"2. In this discussion, all the dates of announcement, application, issuance of patent—in fact, the whole of the circumstantial evidence—were in favor of the American chemist. Mr. Crookes was on the defensive throughout; he never breathed the suggestion that Prof. Wurtz got the idea from him; on the contrary, he attempted to remove the very natural suspicion that he received the hint of it, at least, from the American Patent-Office, through some one of the spies, who, it is well known, make a business of sending to England information of new discoveries to be patented there (according to the lovely British law) by the 'introducer' without reference to original authorship. We repeat that Mr. Crookes rested on his own solemn declaration that this was not the case with the sodium-amalgam patent; that the instance was one of independent, simultaneous discovery, not unknown in the history of science. This declaration of Mr. Crookes was accepted, in view of his respectable standing, as conclusive; and certain curious coincidences between his specifications and the earliest papers filed at Washington, by Prof. Wurtz, were ranked as accidental.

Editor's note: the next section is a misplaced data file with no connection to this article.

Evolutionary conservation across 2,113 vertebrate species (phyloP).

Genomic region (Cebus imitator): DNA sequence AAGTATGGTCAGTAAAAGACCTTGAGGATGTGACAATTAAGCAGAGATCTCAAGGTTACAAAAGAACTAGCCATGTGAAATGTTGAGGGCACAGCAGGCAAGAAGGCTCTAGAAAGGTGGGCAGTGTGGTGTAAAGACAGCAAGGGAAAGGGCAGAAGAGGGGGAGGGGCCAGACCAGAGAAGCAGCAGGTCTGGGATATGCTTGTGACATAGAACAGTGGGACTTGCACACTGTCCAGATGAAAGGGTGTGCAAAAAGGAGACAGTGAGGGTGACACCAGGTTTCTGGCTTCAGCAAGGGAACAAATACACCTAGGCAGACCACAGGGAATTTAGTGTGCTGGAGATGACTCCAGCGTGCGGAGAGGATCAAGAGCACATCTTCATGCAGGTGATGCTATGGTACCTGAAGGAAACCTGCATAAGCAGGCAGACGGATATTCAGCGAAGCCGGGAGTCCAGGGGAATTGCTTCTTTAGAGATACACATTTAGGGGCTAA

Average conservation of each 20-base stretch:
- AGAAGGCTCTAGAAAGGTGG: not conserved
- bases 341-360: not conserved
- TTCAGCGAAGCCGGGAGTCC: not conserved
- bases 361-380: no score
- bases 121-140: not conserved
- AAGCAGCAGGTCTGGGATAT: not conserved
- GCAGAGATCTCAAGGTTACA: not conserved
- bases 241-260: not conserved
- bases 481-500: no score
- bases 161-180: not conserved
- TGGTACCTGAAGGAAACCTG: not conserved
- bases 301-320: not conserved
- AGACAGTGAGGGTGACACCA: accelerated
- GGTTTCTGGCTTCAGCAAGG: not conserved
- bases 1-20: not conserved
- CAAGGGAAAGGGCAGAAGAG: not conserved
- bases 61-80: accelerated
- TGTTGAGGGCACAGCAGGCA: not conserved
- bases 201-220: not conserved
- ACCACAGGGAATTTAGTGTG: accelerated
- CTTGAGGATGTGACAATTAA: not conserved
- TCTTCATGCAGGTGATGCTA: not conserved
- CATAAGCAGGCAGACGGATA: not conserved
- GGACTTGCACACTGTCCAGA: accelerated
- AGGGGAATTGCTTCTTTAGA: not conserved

"3. A year or two later, Mr. Crookes published a translation of Kerl's 'Metallurgy,' and in the chapter on silver introduced a flattering description of Crookes's Sodium-Amalgamation Process. No allusion whatever is made to Prof. Wurtz in the book. This is brazen enough; but worse remains behind. A letter in the San Francisco Mining and Scientific Press; an address by Prof. Silliman before the National Academy of Science at Washington; an account of experiments at Tulare County, California, published in a San Francisco paper; and an account of experiments in Colorado, given in this paper (then the American Journal of Mining), are all quoted as referring to Crookes's process, whereas they all referred to the process patented in this country by Prof. Wurtz. Some of these documents, indeed, contained his name, which Mr. Crookes deliberately avoided quoting.